Lapinot et les Carottes de Patagonie

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Lapinot et Les Carottes de Patagonie by Lewis Trondheim. L’Assocation, 1992. 500p., 190f.

Lewis Trondheim is one of the stars of French comics, recently given the Grand Prize at the Angouleme festival, one of the publishers at L’Association, and an extremely prolific writer/cartoonist. He started off in 1990 with a small book called “Psychoanalyse”, that features a crudely draw creature in two or three panels which are photocopied repeatedly over the course of many pages with only the word balloons altered. After this constrained, barely drawn book, Trondheim had the desire to draw something large. That he felt he couldn’t draw didn’t stop him, so he started this book, Lapinot et Les Carottes de Patagonie, with a thick pen line and a bunch of crudely drawn characters, some recognizably anthropomorphic animals, others unrecognizable as much of anything.


A panel from page 1, click the image to see a larger part of the page.

Trondheim made the story up as he went along, filling twelve square panels for 500 pages, over the course of which he learned to draw (or at least reaches a point where his style is approximatively that of his more recent works). He did not use pencils, just straight to ink.


A panel from page 498, click to see a larger part of the page.

The book is a fun mess. Plotlines are introduced at every turn, as are characters. The setting is never really detailed, but it grows over the course of the book, not always in a way that makes sense. There are cars and guns and subways, but there doesn’t seem to be phones or television. The whole thing takes a kind of epic quest narrative with the reluctant non-hero, the rabbit Lapinot, who is here much different than his later incarnation in the series Les Formidables Aventures de Lapinot. He seems a little dull witted and spends the whole story focused on trying to get to the ambassador of Patagonia’s where he hopes to get a Patagonian carrot which will supposedly allow him to fly. This goal is constantly sidetracked by adventure and the others’ trying to get him to help save the world.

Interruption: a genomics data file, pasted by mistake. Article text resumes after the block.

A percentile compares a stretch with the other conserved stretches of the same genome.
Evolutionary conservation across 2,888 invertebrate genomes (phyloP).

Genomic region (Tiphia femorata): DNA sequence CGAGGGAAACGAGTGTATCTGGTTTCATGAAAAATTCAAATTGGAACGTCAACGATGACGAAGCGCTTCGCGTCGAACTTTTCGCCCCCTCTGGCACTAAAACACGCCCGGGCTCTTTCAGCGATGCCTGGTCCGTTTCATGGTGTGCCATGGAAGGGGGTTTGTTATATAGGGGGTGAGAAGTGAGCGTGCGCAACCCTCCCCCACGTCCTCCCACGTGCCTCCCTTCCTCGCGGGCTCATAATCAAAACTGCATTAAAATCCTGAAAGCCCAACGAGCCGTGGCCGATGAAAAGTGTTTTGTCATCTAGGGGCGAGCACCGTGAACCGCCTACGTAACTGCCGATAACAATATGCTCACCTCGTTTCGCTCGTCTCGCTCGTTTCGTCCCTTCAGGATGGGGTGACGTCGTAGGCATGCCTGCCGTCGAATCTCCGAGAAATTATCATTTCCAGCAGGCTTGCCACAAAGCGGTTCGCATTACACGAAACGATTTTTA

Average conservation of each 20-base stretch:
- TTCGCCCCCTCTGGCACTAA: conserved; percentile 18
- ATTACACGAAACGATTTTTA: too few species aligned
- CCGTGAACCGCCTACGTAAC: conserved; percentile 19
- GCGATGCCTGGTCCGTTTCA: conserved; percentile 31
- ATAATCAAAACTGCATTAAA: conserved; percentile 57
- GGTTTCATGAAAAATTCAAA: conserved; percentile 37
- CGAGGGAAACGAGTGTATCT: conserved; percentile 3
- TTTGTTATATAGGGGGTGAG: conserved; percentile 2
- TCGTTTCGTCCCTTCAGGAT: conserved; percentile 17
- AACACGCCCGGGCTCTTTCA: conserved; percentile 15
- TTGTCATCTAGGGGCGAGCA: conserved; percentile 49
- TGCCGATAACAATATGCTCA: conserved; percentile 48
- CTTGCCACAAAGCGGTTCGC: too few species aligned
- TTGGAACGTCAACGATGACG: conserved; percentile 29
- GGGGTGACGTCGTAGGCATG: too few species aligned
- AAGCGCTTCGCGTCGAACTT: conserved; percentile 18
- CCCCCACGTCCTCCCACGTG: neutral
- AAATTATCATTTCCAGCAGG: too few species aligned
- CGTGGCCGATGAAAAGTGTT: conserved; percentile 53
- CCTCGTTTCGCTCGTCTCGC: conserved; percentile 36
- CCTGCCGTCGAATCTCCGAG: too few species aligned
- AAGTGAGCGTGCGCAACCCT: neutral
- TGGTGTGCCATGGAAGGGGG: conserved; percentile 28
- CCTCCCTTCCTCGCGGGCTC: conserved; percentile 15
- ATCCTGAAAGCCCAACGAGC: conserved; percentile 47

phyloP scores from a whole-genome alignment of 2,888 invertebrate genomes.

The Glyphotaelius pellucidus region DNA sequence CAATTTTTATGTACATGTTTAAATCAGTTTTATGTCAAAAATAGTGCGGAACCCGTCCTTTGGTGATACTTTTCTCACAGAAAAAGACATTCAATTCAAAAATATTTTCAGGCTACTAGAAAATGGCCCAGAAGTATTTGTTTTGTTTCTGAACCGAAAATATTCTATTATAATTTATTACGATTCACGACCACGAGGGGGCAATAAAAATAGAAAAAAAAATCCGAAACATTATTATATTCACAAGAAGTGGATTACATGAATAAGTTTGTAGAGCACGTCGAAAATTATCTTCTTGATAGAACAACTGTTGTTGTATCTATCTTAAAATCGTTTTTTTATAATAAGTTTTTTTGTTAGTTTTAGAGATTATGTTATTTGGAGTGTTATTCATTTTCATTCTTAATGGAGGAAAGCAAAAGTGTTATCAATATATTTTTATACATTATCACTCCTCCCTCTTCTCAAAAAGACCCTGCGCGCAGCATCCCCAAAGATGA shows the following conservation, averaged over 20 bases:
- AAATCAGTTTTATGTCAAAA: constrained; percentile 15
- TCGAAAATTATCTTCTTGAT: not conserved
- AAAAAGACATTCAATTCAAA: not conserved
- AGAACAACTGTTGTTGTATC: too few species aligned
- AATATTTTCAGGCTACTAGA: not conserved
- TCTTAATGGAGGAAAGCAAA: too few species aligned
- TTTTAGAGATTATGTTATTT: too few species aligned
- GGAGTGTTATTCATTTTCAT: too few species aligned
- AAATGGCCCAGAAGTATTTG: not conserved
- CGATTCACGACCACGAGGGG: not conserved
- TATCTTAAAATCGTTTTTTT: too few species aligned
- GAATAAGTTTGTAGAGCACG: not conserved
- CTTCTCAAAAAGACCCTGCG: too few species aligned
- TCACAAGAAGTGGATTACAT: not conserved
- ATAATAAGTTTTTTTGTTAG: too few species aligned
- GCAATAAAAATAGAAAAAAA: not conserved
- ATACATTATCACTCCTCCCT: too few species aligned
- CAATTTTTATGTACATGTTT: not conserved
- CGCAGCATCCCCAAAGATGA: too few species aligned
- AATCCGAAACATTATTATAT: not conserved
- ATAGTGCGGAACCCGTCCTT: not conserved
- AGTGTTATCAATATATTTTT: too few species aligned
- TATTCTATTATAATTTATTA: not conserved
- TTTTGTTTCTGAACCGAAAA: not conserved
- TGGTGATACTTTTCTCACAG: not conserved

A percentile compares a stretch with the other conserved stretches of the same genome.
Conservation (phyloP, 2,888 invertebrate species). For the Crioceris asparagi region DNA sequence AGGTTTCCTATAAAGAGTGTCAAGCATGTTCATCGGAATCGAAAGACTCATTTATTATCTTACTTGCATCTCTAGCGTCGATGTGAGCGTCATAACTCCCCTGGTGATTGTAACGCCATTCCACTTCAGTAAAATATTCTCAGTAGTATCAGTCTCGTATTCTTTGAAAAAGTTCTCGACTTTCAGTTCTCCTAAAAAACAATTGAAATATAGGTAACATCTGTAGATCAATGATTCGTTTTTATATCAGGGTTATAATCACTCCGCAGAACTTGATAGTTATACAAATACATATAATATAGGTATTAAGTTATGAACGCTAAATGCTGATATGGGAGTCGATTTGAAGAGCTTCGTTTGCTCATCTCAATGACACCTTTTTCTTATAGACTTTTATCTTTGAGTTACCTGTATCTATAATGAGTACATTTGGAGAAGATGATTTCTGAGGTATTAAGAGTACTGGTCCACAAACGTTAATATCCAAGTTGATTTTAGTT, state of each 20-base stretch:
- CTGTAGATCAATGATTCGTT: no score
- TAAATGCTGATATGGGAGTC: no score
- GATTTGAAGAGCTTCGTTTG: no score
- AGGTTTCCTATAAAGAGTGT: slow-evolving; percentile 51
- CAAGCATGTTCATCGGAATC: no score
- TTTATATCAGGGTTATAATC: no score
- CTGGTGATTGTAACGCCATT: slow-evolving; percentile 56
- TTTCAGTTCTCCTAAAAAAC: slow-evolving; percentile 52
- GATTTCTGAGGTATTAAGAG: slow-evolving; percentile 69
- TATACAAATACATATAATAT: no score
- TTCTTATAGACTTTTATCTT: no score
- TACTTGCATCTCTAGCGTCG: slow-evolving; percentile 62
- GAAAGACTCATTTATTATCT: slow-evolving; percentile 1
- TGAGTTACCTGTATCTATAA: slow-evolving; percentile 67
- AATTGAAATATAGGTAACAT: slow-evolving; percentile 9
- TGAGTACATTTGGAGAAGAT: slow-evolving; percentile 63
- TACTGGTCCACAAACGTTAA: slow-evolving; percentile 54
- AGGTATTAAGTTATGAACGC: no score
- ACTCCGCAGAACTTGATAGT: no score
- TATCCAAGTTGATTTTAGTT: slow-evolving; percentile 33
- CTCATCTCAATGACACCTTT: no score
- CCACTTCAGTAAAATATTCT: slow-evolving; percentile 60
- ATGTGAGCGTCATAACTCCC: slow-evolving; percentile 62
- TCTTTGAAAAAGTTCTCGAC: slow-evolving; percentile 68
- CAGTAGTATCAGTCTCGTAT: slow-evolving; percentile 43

The book ends without resolving the world saving epic, but does finally put Lapinot face-to-face with the Patagonian embassy. It feels abrupt. The more prominent plot has been building to a climax that it never reaches, but for the protagonist, he has reached his goal. It makes you re-evaluate what the main story was.

One must admire the relentless forward movement of the story, tiny panel after tiny panel. Trondheim does not use shading, have much control of his line quality, or use many spot blacks. The art is minimal and simple, which often renders panels almost incomprehensible when there is too much going on.

Most interesting are the semi-abstract dream sequences into which Lapinot falls. They allow Trondheim to let his drawing run even more free, and he ends up with panels that are better composed and more dynamic.


A panel from page 276, click the image to see a larger part of the page.

It was fun to read (and I always need more practice with my French) but it certainly can’t compare to the Lapinot series or his autobiographical works. Hardcore fans only.

I’ve been reading a lot of Trondheim’s work in the past two weeks, rereading old favorites and catching up with new ones. I’ll be discussing as many of them as I can in the upcoming days (time permitting). His work covers a rather wide range, from the completely abstract to the narrative, from the fantastical to the (relatively) realist. This early ambitious is a harbinger of great things to come.